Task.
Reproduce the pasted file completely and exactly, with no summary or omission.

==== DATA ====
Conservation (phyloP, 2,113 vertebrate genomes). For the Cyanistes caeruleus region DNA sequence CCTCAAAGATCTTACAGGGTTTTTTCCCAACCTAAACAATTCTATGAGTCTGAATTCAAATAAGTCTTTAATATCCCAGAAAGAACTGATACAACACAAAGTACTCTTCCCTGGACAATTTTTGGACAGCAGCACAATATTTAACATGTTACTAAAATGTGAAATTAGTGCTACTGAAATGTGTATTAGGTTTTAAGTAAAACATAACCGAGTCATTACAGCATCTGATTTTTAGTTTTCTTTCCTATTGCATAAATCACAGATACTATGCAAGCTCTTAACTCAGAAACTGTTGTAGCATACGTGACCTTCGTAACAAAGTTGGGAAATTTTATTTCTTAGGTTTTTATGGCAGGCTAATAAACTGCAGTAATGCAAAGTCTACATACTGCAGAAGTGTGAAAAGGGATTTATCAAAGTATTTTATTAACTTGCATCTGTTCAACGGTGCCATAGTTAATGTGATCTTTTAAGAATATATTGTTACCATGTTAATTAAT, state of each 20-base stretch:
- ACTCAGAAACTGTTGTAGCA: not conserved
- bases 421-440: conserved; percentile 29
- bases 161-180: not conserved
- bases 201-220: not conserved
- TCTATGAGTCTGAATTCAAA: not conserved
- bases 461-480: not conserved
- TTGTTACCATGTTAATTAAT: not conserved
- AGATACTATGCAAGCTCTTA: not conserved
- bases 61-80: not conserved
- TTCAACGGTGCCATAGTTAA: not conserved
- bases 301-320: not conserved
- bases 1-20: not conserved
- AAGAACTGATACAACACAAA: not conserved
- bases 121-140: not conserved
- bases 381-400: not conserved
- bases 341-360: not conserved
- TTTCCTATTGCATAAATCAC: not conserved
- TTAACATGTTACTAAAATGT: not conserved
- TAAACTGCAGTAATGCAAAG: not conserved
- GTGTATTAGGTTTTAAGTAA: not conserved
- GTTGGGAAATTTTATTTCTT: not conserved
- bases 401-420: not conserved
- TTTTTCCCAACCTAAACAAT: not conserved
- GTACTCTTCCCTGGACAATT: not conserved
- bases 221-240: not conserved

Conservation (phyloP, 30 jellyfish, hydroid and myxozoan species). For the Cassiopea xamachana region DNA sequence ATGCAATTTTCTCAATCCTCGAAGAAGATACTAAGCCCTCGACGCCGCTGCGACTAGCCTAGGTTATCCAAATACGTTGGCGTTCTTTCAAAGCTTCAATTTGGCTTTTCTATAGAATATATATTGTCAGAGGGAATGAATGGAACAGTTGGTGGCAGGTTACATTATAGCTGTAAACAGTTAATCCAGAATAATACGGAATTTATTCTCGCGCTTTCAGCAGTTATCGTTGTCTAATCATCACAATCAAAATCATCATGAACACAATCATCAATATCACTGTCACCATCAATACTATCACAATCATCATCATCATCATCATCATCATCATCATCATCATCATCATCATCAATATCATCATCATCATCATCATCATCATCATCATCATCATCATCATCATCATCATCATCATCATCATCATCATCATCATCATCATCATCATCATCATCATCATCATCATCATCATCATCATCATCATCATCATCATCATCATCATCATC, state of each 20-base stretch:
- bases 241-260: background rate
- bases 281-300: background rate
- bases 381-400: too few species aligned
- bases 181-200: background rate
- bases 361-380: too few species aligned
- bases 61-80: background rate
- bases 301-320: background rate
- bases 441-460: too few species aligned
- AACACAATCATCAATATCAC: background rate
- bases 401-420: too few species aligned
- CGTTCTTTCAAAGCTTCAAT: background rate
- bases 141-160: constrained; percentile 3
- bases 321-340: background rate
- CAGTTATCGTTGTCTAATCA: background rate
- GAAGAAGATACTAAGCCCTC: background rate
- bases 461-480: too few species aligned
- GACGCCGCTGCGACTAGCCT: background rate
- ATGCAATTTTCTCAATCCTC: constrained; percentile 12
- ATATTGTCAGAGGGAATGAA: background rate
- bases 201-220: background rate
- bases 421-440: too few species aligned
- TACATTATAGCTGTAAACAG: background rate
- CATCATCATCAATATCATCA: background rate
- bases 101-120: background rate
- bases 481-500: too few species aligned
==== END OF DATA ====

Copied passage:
Conservation (phyloP, 2,113 vertebrate genomes). For the Cyanistes caeruleus region DNA sequence CCTCAAAGATCTTACAGGGTTTTTTCCCAACCTAAACAATTCTATGAGTCTGAATTCAAATAAGTCTTTAATATCCCAGAAAGAACTGATACAACACAAAGTACTCTTCCCTGGACAATTTTTGGACAGCAGCACAATATTTAACATGTTACTAAAATGTGAAATTAGTGCTACTGAAATGTGTATTAGGTTTTAAGTAAAACATAACCGAGTCATTACAGCATCTGATTTTTAGTTTTCTTTCCTATTGCATAAATCACAGATACTATGCAAGCTCTTAACTCAGAAACTGTTGTAGCATACGTGACCTTCGTAACAAAGTTGGGAAATTTTATTTCTTAGGTTTTTATGGCAGGCTAATAAACTGCAGTAATGCAAAGTCTACATACTGCAGAAGTGTGAAAAGGGATTTATCAAAGTATTTTATTAACTTGCATCTGTTCAACGGTGCCATAGTTAATGTGATCTTTTAAGAATATATTGTTACCATGTTAATTAAT, state of each 20-base stretch:
- ACTCAGAAACTGTTGTAGCA: not conserved
- bases 421-440: conserved; percentile 29
- bases 161-180: not conserved
- bases 201-220: not conserved
- TCTATGAGTCTGAATTCAAA: not conserved
- bases 461-480: not conserved
- TTGTTACCATGTTAATTAAT: not conserved
- AGATACTATGCAAGCTCTTA: not conserved
- bases 61-80: not conserved
- TTCAACGGTGCCATAGTTAA: not conserved
- bases 301-320: not conserved
- bases 1-20: not conserved
- AAGAACTGATACAACACAAA: not conserved
- bases 121-140: not conserved
- bases 381-400: not conserved
- bases 341-360: not conserved
- TTTCCTATTGCATAAATCAC: not conserved
- TTAACATGTTACTAAAATGT: not conserved
- TAAACTGCAGTAATGCAAAG: not conserved
- GTGTATTAGGTTTTAAGTAA: not conserved
- GTTGGGAAATTTTATTTCTT: not conserved
- bases 401-420: not conserved
- TTTTTCCCAACCTAAACAAT: not conserved
- GTACTCTTCCCTGGACAATT: not conserved
- bases 221-240: not conserved

Conservation (phyloP, 30 jellyfish, hydroid and myxozoan species). For the Cassiopea xamachana region DNA sequence ATGCAATTTTCTCAATCCTCGAAGAAGATACTAAGCCCTCGACGCCGCTGCGACTAGCCTAGGTTATCCAAATACGTTGGCGTTCTTTCAAAGCTTCAATTTGGCTTTTCTATAGAATATATATTGTCAGAGGGAATGAATGGAACAGTTGGTGGCAGGTTACATTATAGCTGTAAACAGTTAATCCAGAATAATACGGAATTTATTCTCGCGCTTTCAGCAGTTATCGTTGTCTAATCATCACAATCAAAATCATCATGAACACAATCATCAATATCACTGTCACCATCAATACTATCACAATCATCATCATCATCATCATCATCATCATCATCATCATCATCATCATCAATATCATCATCATCATCATCATCATCATCATCATCATCATCATCATCATCATCATCATCATCATCATCATCATCATCATCATCATCATCATCATCATCATCATCATCATCATCATCATCATCATCATCATCATCATCATCATCATCATC, state of each 20-base stretch:
- bases 241-260: background rate
- bases 281-300: background rate
- bases 381-400: too few species aligned
- bases 181-200: background rate
- bases 361-380: too few species aligned
- bases 61-80: background rate
- bases 301-320: background rate
- bases 441-460: too few species aligned
- AACACAATCATCAATATCAC: background rate
- bases 401-420: too few species aligned
- CGTTCTTTCAAAGCTTCAAT: background rate
- bases 141-160: constrained; percentile 3
- bases 321-340: background rate
- CAGTTATCGTTGTCTAATCA: background rate
- GAAGAAGATACTAAGCCCTC: background rate
- bases 461-480: too few species aligned
- GACGCCGCTGCGACTAGCCT: background rate
- ATGCAATTTTCTCAATCCTC: constrained; percentile 12
- ATATTGTCAGAGGGAATGAA: background rate
- bases 201-220: background rate
- bases 421-440: too few species aligned
- TACATTATAGCTGTAAACAG: background rate
- CATCATCATCAATATCATCA: background rate
- bases 101-120: background rate
- bases 481-500: too few species aligned